A dress Mr. Scott designed for a Moschino collection inspired by game-show kitsch, which featured an entire TV dinner on its train, played a starring role in the Metropolitan Museum of Art’s 2019 exhibition “Camp: Notes on Fashion.” (That dress was one of about 15 Moschino outfits in the show.) Alongside the runway stunts, Mr. Scott was canny enough to offer special collections with T-shirts and phone cases, allowing everyone access to his Moschino world.
Sometimes the jokes could fall flat, but overall the result was a boom in sales, at least until last year. In 2022, Aeffe — which also owns the brands Alberta Ferretti, Philosophy di Lorenzo Serafini and Pollini — reported a loss of nine million euros (about $10 million) on revenues of 352 million euros (about $377 million), thanks in part to complications in China.
“He took chances, but always with a sense of fun,” said Robert Burke, the founder of a namesake luxury consultancy, of Mr. Scott. “He was a great match for Moschino.”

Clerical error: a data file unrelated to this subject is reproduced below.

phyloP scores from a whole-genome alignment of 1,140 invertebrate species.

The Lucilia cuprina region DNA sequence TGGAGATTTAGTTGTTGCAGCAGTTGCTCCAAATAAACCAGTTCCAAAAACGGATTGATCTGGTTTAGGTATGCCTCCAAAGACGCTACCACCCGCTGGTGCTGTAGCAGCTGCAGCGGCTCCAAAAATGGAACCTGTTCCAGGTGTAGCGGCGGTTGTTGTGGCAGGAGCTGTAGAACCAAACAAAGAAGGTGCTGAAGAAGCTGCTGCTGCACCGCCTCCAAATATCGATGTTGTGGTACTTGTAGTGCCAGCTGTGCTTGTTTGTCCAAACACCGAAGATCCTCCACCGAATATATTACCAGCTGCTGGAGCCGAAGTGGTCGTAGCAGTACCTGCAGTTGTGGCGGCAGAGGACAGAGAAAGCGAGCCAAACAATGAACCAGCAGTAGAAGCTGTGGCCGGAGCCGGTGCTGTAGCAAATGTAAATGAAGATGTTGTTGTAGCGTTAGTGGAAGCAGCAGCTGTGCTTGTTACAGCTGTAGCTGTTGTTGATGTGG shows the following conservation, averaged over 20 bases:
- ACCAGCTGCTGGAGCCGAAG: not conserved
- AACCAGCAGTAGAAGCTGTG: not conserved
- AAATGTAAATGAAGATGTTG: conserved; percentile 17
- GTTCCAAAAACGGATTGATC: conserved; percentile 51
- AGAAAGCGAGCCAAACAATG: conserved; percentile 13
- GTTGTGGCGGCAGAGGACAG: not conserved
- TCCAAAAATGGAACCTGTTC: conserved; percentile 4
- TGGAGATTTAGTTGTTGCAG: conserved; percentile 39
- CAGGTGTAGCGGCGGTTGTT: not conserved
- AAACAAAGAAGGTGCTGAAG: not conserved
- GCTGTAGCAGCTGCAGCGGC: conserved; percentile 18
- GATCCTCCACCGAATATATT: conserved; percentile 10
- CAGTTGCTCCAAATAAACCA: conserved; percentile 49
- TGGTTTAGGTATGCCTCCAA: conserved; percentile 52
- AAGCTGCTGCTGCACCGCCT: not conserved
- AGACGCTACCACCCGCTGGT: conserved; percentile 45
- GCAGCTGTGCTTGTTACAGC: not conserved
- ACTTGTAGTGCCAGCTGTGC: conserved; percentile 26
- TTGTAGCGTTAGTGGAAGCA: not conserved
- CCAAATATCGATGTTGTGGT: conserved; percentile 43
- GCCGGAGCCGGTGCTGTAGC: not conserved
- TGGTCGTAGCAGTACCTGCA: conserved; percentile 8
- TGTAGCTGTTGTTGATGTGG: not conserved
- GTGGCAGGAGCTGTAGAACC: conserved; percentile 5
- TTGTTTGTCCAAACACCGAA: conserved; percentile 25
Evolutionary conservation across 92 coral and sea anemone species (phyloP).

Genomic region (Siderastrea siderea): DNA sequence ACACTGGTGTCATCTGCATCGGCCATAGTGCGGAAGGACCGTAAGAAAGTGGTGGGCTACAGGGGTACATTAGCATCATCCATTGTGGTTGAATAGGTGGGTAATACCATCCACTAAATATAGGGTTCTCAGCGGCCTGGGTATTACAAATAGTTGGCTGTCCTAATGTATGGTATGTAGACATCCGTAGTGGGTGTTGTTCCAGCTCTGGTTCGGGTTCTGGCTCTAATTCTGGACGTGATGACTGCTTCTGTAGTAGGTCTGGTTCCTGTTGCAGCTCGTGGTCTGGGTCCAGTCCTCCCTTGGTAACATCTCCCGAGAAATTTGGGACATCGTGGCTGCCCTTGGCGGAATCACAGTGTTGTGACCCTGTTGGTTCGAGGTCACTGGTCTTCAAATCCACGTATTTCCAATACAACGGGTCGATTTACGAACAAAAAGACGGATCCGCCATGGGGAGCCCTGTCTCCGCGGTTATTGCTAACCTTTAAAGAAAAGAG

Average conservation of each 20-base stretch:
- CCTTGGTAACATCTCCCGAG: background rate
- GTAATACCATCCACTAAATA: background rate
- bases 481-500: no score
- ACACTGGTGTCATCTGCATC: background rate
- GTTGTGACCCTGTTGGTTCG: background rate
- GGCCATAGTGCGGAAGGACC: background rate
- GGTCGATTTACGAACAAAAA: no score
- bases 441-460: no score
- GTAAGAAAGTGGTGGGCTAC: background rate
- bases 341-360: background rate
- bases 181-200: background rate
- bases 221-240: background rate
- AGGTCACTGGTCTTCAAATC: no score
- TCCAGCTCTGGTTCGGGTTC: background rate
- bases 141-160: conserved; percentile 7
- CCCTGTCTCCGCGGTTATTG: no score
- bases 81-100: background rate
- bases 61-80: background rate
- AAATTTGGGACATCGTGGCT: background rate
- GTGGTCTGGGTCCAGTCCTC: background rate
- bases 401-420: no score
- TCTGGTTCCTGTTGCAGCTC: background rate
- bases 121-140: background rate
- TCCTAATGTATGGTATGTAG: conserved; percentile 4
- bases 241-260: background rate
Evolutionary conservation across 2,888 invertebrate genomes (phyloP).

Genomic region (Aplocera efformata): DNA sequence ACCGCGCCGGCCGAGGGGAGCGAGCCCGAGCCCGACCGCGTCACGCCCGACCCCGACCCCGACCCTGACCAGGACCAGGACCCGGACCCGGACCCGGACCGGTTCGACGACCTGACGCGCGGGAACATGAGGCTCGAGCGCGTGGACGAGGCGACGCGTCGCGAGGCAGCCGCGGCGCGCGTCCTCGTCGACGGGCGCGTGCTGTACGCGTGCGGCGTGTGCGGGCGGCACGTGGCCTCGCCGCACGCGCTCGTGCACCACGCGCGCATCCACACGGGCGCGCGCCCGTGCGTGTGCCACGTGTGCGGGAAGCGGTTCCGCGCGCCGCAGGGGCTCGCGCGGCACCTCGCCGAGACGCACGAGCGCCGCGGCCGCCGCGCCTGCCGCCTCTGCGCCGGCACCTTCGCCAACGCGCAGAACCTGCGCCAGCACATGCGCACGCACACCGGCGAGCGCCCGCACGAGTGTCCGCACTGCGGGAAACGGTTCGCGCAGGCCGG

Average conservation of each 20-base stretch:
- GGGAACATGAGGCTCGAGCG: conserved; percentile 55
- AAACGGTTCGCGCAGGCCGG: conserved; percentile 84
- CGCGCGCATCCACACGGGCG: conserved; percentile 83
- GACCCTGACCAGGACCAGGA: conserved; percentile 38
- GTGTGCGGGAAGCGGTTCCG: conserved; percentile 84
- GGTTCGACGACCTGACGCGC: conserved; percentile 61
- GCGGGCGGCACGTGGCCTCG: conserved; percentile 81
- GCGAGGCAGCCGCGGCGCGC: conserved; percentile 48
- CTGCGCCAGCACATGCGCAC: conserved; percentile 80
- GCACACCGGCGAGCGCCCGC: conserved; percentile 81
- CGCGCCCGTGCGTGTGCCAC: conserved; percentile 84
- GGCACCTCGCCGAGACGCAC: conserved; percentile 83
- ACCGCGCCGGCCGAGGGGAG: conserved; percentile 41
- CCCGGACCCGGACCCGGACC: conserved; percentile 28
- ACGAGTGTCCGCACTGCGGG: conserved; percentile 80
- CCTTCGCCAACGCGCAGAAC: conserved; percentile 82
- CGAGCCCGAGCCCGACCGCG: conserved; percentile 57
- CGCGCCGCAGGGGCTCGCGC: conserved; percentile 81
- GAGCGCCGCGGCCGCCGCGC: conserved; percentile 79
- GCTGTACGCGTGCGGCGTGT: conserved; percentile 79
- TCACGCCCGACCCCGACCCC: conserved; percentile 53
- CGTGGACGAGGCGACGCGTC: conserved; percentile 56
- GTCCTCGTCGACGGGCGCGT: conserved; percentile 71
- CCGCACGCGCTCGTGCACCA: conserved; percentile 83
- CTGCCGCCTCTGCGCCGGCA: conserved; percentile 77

Though Mr. Scott had maintained his own eponymous brand throughout most of his time at Moschino, in recent seasons it has been put on hold. Whether it will now be revived, or whether, as he once suggested, he will move into movies, Mr. Scott did not reveal. In a text message from Seoul, where he is introducing a new collaboration with Hyundai, he simply said, “Every book has chapters and as I end this chapter, I am excited to share with the world my next chapter.”
It is unclear whether Mr. Scott’s tenure at Moschino ended because of a shift in the general mood in the industry, which is turning away from buzz-making theatrics and toward “timelessness” as sales of classic luxury brands including Chanel and Hermès soar, or whether, as some conventional wisdom has it, a decade is simply long enough for a single creative director to helm a fashion house. Both Mr. Scott and the Aeffe group declined to elaborate on the statement announcing his departure.
Meanwhile, the fashion game of designer musical chairs continues.